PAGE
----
The aluminum-bodied shock itself is nitrogen-charged, and it has a remote reservoir and four-way adjustable rebound damping—all features carried over from the RM dampers. Naturally, Suzuki altered the shock valving to suit the DR's weight, suspension travel, and projected use. As with the motocrossers, you can replace the DR's shock oil when it begins to break down. Also, like the motocrossers, the DR's shock spring uses threaded adjusters for preload adjustment; the dual-purpose SP250 features a ramped collar with only seven possible settings. The DR provides 9.5 inches of rear-wheel travel—plenty by playbike standards.

The 250's fork is derived from past RM-series bikes; the fork tubes are 36mm in diameter, in contrast to the 38-42mm fork tubes used by most competition bikes. The springing and damping rates are unique to the DR, and the fork provides 9.6 inches of well-damped front-wheel travel. Separate air caps come as standard equipment on the 250. Suzuki, though, recommends running the bike with zero psi in the fork. We liked the DR with nine pounds of air up front and the shock damper on the number three position.

Riding the DR250 causes something of a revelation. Although the 261-pound Suzuki can't be called a featherweight, it is light compared with the Honda 250 thumper, which weighs about 20 pounds more. For the record, two-stroke MX bikes run from about 230 to 240 pounds with one gallon of gas, and Yamaha's two-stroke 11250 enduro bike weighs about 245 pounds. The DR feels tight and compact, if not light, and it's comfortable to ride sitting down or standing up. The lowish 35.5-inch seat height puts the novice at ease, but the DR still has a useful 13.2 inches of ground clearance available and footpegs a relatively safe 14.5 inches off the ground.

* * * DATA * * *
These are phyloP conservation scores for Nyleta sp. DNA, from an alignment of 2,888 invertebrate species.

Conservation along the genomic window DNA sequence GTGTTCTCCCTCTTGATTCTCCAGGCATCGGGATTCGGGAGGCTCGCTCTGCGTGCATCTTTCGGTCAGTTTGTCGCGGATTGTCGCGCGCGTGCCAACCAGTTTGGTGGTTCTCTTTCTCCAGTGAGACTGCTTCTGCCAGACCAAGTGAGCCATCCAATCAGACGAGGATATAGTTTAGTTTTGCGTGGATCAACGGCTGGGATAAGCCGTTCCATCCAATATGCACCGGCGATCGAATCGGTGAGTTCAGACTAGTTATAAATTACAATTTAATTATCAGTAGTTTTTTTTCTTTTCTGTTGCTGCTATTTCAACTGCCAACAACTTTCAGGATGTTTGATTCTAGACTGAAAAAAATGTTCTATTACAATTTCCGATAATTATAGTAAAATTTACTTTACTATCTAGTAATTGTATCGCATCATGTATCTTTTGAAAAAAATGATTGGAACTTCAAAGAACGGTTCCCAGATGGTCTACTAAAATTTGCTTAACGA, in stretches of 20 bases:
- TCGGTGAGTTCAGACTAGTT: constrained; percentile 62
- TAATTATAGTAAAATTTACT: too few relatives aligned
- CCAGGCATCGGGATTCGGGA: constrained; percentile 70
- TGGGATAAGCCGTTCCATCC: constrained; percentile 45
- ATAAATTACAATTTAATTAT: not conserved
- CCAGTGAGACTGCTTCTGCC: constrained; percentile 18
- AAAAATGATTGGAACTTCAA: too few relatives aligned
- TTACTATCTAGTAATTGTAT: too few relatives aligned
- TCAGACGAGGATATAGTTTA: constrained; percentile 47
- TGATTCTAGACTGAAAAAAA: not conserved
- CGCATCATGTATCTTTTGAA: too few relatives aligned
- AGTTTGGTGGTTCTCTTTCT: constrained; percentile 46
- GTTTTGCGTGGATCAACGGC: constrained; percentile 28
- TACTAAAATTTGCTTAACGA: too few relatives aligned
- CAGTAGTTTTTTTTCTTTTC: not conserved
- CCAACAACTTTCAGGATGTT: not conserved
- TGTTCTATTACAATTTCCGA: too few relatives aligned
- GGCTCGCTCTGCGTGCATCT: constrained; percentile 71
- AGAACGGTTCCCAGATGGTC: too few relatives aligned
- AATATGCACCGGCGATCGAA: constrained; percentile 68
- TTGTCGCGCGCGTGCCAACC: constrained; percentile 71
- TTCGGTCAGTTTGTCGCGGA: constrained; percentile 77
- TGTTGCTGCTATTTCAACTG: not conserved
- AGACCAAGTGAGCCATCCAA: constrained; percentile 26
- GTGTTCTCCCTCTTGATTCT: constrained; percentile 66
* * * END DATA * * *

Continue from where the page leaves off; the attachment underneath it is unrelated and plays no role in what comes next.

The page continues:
The DR steers precisely, and you're free to choose the tight inside line or slide around the outside; the front end sticks nicely and resists pushing the front wheel. Considering its modest 55.9-inch wheelbase, the 250 works remarkably well in sand and it keeps tracking dead ahead through deep whoops; although the rear end kicks out a few inches to either side, the bike never side-hops alarmingly. Off jumps, however, the rear end bottoms too easily and we felt a noticeable amount of fork flex. A slightly heavier shock spring or more progressive shock action and the full-on 38mm Suzuki fork would be welcome additions.

The 250cc powerplant can withstand frequent water crossings, but the brakes fare less well. Both ends take quite a while to come back after a thorough soaking, and neither works especially well even under the best conditions: the front brake feels spongy and needs more stopping power; the rear brake is overly sensitive